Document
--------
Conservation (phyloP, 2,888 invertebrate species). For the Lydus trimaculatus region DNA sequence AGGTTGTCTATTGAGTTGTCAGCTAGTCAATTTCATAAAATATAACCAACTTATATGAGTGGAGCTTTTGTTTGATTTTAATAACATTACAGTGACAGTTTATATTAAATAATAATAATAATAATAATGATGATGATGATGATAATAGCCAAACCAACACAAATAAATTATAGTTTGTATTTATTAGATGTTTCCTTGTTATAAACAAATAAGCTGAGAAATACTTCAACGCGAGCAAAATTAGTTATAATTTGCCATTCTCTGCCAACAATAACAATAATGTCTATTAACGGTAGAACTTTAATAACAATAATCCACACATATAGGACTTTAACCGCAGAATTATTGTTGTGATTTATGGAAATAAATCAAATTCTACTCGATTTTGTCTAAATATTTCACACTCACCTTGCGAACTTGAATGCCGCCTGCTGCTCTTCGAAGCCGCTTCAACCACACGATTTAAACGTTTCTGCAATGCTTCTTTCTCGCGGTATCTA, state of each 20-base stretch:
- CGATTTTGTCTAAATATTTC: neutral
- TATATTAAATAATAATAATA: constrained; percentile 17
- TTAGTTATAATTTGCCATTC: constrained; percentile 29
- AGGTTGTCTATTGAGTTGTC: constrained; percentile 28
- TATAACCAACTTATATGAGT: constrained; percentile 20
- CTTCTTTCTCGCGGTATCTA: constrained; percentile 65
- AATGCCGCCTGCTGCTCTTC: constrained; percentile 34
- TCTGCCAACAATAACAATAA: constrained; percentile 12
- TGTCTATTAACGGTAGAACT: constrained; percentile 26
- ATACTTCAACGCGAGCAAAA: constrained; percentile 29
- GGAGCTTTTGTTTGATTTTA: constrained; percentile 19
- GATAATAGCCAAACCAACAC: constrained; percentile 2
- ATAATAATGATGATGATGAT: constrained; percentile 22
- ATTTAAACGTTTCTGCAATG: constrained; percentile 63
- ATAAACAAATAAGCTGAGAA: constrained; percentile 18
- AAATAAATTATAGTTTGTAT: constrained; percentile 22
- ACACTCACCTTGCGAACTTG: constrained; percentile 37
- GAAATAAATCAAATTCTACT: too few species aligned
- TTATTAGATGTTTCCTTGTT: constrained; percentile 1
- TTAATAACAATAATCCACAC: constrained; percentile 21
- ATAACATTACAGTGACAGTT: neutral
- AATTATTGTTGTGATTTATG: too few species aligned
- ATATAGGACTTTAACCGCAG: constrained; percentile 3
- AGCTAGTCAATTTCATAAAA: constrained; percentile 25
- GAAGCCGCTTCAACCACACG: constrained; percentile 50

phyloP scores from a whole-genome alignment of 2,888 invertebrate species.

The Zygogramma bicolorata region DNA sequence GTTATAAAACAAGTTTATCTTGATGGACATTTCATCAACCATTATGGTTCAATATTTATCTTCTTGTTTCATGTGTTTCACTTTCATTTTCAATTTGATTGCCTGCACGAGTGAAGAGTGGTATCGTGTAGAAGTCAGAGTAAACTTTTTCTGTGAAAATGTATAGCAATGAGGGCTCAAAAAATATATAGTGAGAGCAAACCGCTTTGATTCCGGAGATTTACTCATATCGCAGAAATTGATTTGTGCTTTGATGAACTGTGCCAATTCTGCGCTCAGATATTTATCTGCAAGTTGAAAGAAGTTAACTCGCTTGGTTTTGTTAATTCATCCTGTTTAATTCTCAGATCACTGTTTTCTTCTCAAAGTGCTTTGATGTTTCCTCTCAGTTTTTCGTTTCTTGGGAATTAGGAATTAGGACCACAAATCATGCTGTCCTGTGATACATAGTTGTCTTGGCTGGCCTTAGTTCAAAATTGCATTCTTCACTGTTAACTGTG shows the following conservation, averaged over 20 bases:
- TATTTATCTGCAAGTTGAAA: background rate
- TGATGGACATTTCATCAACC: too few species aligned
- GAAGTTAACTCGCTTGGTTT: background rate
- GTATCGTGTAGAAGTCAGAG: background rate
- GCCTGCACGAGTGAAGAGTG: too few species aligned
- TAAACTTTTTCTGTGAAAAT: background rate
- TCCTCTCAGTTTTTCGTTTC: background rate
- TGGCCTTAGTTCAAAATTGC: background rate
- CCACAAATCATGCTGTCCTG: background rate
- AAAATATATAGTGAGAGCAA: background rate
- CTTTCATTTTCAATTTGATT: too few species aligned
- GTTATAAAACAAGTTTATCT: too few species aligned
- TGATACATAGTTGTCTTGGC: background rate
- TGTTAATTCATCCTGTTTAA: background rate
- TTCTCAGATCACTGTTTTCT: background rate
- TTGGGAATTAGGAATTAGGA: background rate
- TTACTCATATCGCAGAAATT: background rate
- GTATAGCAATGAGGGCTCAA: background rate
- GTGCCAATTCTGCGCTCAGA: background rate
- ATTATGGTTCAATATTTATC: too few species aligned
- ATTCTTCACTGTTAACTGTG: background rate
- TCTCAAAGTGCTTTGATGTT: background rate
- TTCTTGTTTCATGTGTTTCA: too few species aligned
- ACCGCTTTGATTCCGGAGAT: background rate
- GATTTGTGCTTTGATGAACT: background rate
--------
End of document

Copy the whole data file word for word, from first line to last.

Conservation (phyloP, 2,888 invertebrate species). For the Lydus trimaculatus region DNA sequence AGGTTGTCTATTGAGTTGTCAGCTAGTCAATTTCATAAAATATAACCAACTTATATGAGTGGAGCTTTTGTTTGATTTTAATAACATTACAGTGACAGTTTATATTAAATAATAATAATAATAATAATGATGATGATGATGATAATAGCCAAACCAACACAAATAAATTATAGTTTGTATTTATTAGATGTTTCCTTGTTATAAACAAATAAGCTGAGAAATACTTCAACGCGAGCAAAATTAGTTATAATTTGCCATTCTCTGCCAACAATAACAATAATGTCTATTAACGGTAGAACTTTAATAACAATAATCCACACATATAGGACTTTAACCGCAGAATTATTGTTGTGATTTATGGAAATAAATCAAATTCTACTCGATTTTGTCTAAATATTTCACACTCACCTTGCGAACTTGAATGCCGCCTGCTGCTCTTCGAAGCCGCTTCAACCACACGATTTAAACGTTTCTGCAATGCTTCTTTCTCGCGGTATCTA, state of each 20-base stretch:
- CGATTTTGTCTAAATATTTC: neutral
- TATATTAAATAATAATAATA: constrained; percentile 17
- TTAGTTATAATTTGCCATTC: constrained; percentile 29
- AGGTTGTCTATTGAGTTGTC: constrained; percentile 28
- TATAACCAACTTATATGAGT: constrained; percentile 20
- CTTCTTTCTCGCGGTATCTA: constrained; percentile 65
- AATGCCGCCTGCTGCTCTTC: constrained; percentile 34
- TCTGCCAACAATAACAATAA: constrained; percentile 12
- TGTCTATTAACGGTAGAACT: constrained; percentile 26
- ATACTTCAACGCGAGCAAAA: constrained; percentile 29
- GGAGCTTTTGTTTGATTTTA: constrained; percentile 19
- GATAATAGCCAAACCAACAC: constrained; percentile 2
- ATAATAATGATGATGATGAT: constrained; percentile 22
- ATTTAAACGTTTCTGCAATG: constrained; percentile 63
- ATAAACAAATAAGCTGAGAA: constrained; percentile 18
- AAATAAATTATAGTTTGTAT: constrained; percentile 22
- ACACTCACCTTGCGAACTTG: constrained; percentile 37
- GAAATAAATCAAATTCTACT: too few species aligned
- TTATTAGATGTTTCCTTGTT: constrained; percentile 1
- TTAATAACAATAATCCACAC: constrained; percentile 21
- ATAACATTACAGTGACAGTT: neutral
- AATTATTGTTGTGATTTATG: too few species aligned
- ATATAGGACTTTAACCGCAG: constrained; percentile 3
- AGCTAGTCAATTTCATAAAA: constrained; percentile 25
- GAAGCCGCTTCAACCACACG: constrained; percentile 50

phyloP scores from a whole-genome alignment of 2,888 invertebrate species.

The Zygogramma bicolorata region DNA sequence GTTATAAAACAAGTTTATCTTGATGGACATTTCATCAACCATTATGGTTCAATATTTATCTTCTTGTTTCATGTGTTTCACTTTCATTTTCAATTTGATTGCCTGCACGAGTGAAGAGTGGTATCGTGTAGAAGTCAGAGTAAACTTTTTCTGTGAAAATGTATAGCAATGAGGGCTCAAAAAATATATAGTGAGAGCAAACCGCTTTGATTCCGGAGATTTACTCATATCGCAGAAATTGATTTGTGCTTTGATGAACTGTGCCAATTCTGCGCTCAGATATTTATCTGCAAGTTGAAAGAAGTTAACTCGCTTGGTTTTGTTAATTCATCCTGTTTAATTCTCAGATCACTGTTTTCTTCTCAAAGTGCTTTGATGTTTCCTCTCAGTTTTTCGTTTCTTGGGAATTAGGAATTAGGACCACAAATCATGCTGTCCTGTGATACATAGTTGTCTTGGCTGGCCTTAGTTCAAAATTGCATTCTTCACTGTTAACTGTG shows the following conservation, averaged over 20 bases:
- TATTTATCTGCAAGTTGAAA: background rate
- TGATGGACATTTCATCAACC: too few species aligned
- GAAGTTAACTCGCTTGGTTT: background rate
- GTATCGTGTAGAAGTCAGAG: background rate
- GCCTGCACGAGTGAAGAGTG: too few species aligned
- TAAACTTTTTCTGTGAAAAT: background rate
- TCCTCTCAGTTTTTCGTTTC: background rate
- TGGCCTTAGTTCAAAATTGC: background rate
- CCACAAATCATGCTGTCCTG: background rate
- AAAATATATAGTGAGAGCAA: background rate
- CTTTCATTTTCAATTTGATT: too few species aligned
- GTTATAAAACAAGTTTATCT: too few species aligned
- TGATACATAGTTGTCTTGGC: background rate
- TGTTAATTCATCCTGTTTAA: background rate
- TTCTCAGATCACTGTTTTCT: background rate
- TTGGGAATTAGGAATTAGGA: background rate
- TTACTCATATCGCAGAAATT: background rate
- GTATAGCAATGAGGGCTCAA: background rate
- GTGCCAATTCTGCGCTCAGA: background rate
- ATTATGGTTCAATATTTATC: too few species aligned
- ATTCTTCACTGTTAACTGTG: background rate
- TCTCAAAGTGCTTTGATGTT: background rate
- TTCTTGTTTCATGTGTTTCA: too few species aligned
- ACCGCTTTGATTCCGGAGAT: background rate
- GATTTGTGCTTTGATGAACT: background rate